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Illustration: Aïda Amer/Axios

The Senate voted 67-28 to pass a $2.7 trillion budget deal Thursday that would suspend the debt ceiling through 2021, sending the package to President Trump's desk after the House passed it last week.

Why it matters: The Congressional Budget Office projected that the national debt would reach "unprecedented levels" in the next 30 years should laws remain the same. It exceeded $22 trillion in February, and the federal deficit has grown 23% this fiscal year.

Details... The budget includes a number of notable provisions:

  • $2.5 billion for the 2020 Census to ensure all are counted, according to a senior Democratic aide.
  • A $22 billion increase in military spending for 2020, in addition to a Democrat-supported $27 billion increase for non-defense spending.

What they're saying: Trump has previously endorsed the deal, and re-upped his calls for Republicans to pass the measure just hours before the vote.

  • "Budget Deal is phenomenal for our Great Military, our Vets, and Jobs, Jobs, Jobs! Two year deal gets us past the Election. Go for it Republicans, there is always plenty of time to CUT!" he tweeted on Thursday morning.
  • Treasury Secretary Steve Mnuchin also extended the debt issuance suspension period last week to allow Congress time to pass the legislation.

The other side, via Axios chief financial correspondent Felix Salmon: There is no evidence from 240 years of American history that the level of the national debt has ever really mattered.

  • The U.S. prints its own currency and can borrow as much as it likes, increasingly from domestic investors. Per Warren Buffett, deficit hawks have preached doom for decades. They have never been proven correct.

Go deeper: America's bottom 50% are slowly recovering from the Great Recession

Go deeper

Why migrants are fleeing their homes for the U.S.

Illustration: Eniola Odetunde/Axios Photo: Herika Martinez /Getty Images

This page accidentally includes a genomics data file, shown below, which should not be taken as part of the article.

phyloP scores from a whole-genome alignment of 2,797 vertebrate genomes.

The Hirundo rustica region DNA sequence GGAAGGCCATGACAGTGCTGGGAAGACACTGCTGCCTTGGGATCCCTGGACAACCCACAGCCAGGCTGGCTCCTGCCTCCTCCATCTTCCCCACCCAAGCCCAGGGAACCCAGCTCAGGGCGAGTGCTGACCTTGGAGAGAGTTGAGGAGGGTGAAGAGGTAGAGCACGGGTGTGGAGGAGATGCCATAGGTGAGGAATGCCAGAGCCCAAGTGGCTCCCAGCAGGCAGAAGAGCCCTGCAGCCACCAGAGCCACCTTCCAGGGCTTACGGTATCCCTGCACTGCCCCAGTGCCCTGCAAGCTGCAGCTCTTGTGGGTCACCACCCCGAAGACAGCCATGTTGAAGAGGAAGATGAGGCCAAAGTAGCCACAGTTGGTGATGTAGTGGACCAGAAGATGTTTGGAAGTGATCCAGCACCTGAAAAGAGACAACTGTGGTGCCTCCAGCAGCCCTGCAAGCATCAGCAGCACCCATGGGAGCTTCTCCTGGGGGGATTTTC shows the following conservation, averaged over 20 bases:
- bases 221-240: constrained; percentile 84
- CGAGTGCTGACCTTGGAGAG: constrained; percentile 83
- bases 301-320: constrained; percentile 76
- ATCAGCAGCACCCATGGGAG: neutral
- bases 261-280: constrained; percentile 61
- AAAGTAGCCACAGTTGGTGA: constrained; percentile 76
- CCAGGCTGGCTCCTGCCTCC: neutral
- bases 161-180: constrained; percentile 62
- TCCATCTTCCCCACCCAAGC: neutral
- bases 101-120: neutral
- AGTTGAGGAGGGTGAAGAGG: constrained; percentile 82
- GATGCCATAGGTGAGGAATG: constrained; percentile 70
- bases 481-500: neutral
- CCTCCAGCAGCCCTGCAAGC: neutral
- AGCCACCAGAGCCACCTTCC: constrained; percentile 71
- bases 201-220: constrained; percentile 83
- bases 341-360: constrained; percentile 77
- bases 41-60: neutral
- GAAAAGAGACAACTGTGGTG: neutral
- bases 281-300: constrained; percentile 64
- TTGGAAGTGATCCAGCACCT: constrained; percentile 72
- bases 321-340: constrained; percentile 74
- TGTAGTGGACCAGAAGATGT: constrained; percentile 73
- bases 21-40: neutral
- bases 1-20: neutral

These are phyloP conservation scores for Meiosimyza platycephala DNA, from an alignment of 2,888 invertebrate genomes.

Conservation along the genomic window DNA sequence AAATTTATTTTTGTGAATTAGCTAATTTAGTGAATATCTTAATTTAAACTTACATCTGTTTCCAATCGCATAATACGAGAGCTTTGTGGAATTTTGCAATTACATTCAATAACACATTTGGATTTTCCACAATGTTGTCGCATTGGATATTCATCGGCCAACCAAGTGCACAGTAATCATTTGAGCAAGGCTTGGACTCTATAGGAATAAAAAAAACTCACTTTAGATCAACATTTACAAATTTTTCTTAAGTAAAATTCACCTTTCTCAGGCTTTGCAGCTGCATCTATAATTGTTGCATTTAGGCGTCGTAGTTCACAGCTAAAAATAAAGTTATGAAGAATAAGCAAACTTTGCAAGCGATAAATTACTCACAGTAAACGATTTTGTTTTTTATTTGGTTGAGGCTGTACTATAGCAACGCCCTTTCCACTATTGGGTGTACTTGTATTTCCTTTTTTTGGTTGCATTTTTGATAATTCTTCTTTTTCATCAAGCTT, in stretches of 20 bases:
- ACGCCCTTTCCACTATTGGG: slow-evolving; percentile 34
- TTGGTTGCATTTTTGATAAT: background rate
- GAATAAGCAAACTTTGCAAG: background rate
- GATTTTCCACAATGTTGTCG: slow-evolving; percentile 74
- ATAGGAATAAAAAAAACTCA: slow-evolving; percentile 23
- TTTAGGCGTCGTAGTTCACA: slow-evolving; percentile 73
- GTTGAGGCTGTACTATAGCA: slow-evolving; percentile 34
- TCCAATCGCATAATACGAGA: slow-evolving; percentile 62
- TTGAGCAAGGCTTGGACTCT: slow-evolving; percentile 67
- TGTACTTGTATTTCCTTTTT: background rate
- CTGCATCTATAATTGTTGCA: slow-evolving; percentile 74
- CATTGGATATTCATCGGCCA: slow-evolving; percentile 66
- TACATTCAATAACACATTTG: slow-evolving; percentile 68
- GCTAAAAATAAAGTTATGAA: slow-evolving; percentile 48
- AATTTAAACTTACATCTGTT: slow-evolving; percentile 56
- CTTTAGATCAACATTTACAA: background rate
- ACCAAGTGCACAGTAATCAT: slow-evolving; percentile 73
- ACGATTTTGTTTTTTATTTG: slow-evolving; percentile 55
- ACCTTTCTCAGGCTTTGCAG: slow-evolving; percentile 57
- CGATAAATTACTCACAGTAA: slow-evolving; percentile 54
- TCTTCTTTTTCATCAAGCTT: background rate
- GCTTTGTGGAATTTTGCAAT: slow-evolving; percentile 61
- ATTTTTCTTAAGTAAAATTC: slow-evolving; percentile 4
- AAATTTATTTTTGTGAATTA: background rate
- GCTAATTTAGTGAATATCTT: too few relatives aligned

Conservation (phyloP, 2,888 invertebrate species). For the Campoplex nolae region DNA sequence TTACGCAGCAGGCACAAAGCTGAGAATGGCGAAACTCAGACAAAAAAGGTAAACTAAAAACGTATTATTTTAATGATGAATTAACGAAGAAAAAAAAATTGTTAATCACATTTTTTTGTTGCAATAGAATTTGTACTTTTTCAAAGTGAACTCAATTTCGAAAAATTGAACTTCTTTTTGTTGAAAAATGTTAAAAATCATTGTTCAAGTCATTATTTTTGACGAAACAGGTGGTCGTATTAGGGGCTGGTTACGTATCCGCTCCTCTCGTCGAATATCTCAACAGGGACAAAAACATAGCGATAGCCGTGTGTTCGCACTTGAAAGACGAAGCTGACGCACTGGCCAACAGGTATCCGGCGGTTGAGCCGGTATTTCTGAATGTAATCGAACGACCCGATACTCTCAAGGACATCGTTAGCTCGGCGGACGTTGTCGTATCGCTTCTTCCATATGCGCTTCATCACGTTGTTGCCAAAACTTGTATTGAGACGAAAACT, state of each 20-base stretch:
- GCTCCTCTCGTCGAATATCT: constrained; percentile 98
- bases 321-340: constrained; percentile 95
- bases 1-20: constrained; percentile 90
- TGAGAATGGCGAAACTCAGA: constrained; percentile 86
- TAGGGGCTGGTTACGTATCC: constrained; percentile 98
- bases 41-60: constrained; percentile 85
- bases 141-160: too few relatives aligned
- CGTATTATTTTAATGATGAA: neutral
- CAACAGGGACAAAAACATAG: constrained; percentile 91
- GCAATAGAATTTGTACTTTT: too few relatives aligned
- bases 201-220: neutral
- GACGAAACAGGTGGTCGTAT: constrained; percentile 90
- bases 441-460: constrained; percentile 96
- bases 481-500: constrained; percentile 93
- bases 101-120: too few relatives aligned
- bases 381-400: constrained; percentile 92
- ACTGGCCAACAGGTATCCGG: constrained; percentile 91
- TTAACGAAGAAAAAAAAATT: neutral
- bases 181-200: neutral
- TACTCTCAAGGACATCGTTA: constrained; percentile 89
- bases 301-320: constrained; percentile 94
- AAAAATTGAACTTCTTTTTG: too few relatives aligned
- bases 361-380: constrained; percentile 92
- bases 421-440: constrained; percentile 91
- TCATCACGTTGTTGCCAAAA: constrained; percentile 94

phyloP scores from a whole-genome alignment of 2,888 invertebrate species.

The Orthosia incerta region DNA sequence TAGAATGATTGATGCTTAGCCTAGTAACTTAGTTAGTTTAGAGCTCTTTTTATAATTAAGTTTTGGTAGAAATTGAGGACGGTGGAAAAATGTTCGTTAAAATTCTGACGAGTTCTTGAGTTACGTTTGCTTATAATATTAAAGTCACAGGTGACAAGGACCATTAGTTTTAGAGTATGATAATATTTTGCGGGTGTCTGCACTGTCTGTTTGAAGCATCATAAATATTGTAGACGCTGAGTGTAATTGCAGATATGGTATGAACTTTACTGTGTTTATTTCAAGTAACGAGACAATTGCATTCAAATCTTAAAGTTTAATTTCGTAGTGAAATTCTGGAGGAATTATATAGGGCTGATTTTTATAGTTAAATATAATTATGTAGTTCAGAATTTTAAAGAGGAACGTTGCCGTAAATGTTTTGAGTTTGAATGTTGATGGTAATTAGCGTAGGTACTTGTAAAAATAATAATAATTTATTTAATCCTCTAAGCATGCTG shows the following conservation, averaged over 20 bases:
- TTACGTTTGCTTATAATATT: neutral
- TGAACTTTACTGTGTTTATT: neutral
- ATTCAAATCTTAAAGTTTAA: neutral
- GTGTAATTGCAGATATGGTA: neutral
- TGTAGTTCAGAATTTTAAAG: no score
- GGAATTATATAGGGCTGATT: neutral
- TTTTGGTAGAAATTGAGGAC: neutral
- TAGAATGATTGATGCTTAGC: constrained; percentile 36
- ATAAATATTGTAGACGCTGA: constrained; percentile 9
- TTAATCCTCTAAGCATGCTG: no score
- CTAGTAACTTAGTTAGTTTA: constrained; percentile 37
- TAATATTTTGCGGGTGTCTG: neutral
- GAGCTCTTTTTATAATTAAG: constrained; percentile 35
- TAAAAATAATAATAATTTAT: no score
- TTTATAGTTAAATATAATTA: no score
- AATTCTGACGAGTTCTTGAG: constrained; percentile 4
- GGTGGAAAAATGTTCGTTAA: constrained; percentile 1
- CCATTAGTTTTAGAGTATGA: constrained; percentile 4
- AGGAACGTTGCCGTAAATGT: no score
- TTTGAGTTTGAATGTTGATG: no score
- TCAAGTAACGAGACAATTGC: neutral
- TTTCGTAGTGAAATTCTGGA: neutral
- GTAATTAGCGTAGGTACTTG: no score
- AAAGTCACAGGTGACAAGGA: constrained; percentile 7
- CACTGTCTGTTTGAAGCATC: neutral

Natural disasters in Central America, economic devastation, gang wars, political oppression, and a new administration are all driving the sharp rise in U.S.-Mexico border crossings — a budding crisis for President Biden.

Why it matters: Migration flows are complex and quickly politicized. Biden's policies are likely sending signals that are encouraging the surge — but that's only a small reason it's happening.

Cities' pandemic struggle to balance homelessness and public safety

Illustration: Sarah Grillo/Axios

Addressing homelessness has taken on new urgency in cities across the country over the past year, as officials grapple with a growing unhoused population and the need to preserve public safety during the coronavirus pandemic.

Why it matters: It’s led to tension when cities move in to clear encampments — often for health and safety reasons — causing some to rethink the role of law enforcement when interacting with people experiencing homelessness.

Biden to sign voting rights order to mark "Bloody Sunday" anniversary

President Biden will sign an executive order today, on the 56th anniversary of "Bloody Sunday," meant to promote voting rights, according to an administration official.

Why it matters: The executive order comes as Democrats face an uphill battle to pass a sweeping election bill meant, in part, to combat a growing number of proposals introduced by Republicans at the state level that would restrict voter access.